Obesity and hypertension (HT) are well known cardiac risk factors. Our goal was to show that even if arterial blood pressure (BP) measurements of obese adolescents are normal during clinical examination, ambulatory blood pressure monitoring (ABPM) can be high, may include cardiac involvement and can also detect left ventricular mass indices (LVMI) value for obese adolescents to diagnose left ventricular hypertrophy (LVH).
This study included 130 children (57 obese hypertensive, 36 obese normotensive, 14 normal weight hypertensive and 23 normal weight normotensive). Adolescents whose BP was measured during clinical examination, after 24-h BP was detected using ABPM, were examined with echocardiography for calculation of LVMI to determine cardiac risk factors for LVH.
There was a significant difference between the LVMI of obese-normotensive and obese-hypertensive adolescents, which showed the effect of obesity on LVMI independent of HT. Twenty (35.7%) of 56 obese adolescents with HT detected with ABPM had normal BP measurements during clinical examination. Dipper and nondipper features of obese adolescents were significantly higher in ABPM than those with normal body mass index. When the cutoff LVMI value for LVH was set at ≥38 g/m2.7, 38.9% of obese-normotensive and 50.9% of obese-hypertensive subjects had LVH; however, when the cutoff value was set at ≥51 g/m2.7, the rates were 2.8% and 19.3%, respectively.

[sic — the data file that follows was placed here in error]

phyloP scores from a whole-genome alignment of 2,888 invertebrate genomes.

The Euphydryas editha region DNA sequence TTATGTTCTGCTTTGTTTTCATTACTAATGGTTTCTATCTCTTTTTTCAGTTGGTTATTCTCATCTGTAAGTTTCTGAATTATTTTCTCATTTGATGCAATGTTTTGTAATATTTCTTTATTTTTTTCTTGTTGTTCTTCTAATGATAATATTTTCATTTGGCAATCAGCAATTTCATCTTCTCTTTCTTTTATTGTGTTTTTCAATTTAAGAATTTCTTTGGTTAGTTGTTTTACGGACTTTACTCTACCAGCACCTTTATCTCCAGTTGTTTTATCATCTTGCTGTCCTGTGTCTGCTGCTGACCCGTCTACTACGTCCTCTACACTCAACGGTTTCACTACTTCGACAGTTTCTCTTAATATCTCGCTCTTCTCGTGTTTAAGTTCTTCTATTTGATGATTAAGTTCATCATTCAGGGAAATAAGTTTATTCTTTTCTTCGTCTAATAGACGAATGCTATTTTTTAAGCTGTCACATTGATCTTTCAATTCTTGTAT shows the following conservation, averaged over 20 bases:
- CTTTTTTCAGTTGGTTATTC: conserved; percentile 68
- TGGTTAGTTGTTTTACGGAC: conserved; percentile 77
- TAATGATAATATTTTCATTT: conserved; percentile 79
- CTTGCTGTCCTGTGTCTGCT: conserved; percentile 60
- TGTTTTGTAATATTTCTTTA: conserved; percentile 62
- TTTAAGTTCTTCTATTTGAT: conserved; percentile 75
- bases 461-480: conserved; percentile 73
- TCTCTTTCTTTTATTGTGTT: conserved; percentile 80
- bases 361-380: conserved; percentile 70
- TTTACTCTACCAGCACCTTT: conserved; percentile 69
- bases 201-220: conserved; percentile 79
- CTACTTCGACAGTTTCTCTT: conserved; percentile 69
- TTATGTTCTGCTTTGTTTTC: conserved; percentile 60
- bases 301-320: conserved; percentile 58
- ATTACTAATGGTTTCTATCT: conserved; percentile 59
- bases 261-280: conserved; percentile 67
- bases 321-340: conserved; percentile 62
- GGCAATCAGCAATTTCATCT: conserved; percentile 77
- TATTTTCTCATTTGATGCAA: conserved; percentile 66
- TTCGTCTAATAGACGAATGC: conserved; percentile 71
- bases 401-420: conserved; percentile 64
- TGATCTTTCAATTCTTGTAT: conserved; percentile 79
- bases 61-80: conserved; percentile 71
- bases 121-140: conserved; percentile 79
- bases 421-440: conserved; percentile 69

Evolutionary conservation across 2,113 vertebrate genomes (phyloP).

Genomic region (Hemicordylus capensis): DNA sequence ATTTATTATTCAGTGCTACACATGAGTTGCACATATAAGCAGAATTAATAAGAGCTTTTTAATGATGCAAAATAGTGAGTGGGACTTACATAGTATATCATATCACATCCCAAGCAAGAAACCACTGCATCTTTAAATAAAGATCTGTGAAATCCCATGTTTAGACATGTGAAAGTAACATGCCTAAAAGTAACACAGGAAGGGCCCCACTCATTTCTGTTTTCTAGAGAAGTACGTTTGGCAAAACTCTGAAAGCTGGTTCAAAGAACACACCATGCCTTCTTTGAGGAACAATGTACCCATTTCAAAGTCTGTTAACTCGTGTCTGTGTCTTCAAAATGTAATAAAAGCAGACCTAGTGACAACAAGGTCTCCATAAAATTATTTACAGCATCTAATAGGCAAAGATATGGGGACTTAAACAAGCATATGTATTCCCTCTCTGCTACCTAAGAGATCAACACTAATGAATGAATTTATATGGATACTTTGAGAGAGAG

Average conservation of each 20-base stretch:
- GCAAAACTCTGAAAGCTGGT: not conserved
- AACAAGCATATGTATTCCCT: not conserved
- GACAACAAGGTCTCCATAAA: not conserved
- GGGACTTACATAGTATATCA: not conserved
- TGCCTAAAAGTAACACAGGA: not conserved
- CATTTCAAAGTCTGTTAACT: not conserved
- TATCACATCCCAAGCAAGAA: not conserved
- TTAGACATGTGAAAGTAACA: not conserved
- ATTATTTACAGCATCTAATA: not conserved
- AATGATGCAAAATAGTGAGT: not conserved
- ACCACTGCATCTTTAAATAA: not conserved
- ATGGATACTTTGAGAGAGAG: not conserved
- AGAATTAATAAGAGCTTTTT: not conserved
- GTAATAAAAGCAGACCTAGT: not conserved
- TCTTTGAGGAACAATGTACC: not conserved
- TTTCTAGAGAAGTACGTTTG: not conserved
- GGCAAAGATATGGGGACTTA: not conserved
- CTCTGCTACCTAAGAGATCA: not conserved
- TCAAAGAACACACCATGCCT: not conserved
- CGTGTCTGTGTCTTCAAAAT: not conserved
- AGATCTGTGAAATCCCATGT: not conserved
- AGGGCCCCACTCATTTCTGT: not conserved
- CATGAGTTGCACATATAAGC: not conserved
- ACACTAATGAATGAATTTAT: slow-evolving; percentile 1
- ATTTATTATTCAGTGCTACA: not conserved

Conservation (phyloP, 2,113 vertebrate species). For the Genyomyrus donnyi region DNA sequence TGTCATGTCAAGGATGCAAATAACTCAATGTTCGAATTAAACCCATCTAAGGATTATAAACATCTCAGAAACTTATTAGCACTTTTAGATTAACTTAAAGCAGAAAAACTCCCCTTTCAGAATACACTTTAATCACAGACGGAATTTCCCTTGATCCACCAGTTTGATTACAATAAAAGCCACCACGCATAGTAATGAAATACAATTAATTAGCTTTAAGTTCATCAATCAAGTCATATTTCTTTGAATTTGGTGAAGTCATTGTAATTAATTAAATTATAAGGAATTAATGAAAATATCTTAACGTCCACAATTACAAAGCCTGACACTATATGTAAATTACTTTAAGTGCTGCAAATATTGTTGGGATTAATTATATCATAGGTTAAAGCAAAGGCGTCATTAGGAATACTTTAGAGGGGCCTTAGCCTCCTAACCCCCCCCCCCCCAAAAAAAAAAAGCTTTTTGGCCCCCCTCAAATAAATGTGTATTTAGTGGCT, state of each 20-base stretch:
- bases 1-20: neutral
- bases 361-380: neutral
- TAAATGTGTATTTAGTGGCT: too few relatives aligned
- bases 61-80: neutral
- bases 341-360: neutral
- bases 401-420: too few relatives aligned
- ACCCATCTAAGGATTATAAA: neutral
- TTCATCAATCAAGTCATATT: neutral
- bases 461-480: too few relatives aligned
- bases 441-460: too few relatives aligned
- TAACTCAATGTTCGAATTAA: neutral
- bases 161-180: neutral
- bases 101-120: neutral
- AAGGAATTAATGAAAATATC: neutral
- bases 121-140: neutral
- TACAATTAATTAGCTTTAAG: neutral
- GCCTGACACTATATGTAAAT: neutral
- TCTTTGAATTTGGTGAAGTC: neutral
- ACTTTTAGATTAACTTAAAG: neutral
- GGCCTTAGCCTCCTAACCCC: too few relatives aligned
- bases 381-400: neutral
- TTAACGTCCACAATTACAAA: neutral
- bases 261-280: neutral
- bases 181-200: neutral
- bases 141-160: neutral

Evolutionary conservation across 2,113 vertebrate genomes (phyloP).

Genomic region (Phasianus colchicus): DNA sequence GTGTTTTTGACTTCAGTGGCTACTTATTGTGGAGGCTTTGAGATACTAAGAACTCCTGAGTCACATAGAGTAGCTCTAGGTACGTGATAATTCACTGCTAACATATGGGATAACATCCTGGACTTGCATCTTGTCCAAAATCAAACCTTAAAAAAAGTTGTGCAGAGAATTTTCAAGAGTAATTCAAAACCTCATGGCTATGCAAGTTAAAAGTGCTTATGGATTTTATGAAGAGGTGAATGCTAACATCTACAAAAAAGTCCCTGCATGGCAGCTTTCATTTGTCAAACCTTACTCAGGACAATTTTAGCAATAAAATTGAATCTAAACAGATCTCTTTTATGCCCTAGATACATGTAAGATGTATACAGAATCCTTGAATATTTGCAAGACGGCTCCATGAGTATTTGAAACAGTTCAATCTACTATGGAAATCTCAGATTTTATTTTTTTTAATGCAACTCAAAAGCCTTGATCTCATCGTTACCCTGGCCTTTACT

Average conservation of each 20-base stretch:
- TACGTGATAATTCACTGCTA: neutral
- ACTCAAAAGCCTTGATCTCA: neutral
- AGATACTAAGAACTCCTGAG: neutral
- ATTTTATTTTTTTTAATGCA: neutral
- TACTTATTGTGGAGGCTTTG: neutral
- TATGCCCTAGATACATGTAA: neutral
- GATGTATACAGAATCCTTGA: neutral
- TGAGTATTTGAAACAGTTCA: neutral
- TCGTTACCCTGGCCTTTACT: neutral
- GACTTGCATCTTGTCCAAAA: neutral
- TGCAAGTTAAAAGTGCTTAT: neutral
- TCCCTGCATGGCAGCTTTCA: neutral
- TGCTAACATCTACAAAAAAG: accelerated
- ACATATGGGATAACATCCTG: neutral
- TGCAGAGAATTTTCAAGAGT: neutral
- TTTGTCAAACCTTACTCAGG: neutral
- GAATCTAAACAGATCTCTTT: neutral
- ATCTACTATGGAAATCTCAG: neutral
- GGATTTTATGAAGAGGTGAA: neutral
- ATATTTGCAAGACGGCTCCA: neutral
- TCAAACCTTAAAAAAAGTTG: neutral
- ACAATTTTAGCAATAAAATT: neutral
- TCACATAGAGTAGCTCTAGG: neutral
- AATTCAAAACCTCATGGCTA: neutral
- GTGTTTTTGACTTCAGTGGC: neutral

Obesity is a risk factor for LVH independent of HT. To identify masked HT, 24-h ABPM and cardiac examination should be routinely performed in obese adolescents. Using a limit of LVMI ≥38 g/m2.7 in evaluating LVH secondary to HT in obese individuals may lead to an overestimated diagnosis rate of LVH.
Author contributions: All the authors have accepted responsibility for the entire content of this submitted manuscript and approved submission.
Research funding: None declared.
Employment or leadership: None declared.
Honorarium: None declared.
Competing interests: The funding organization(s) played no role in the study design; in the collection, analysis, and interpretation of data; in the writing of the report; or in the decision to submit the report for publication.
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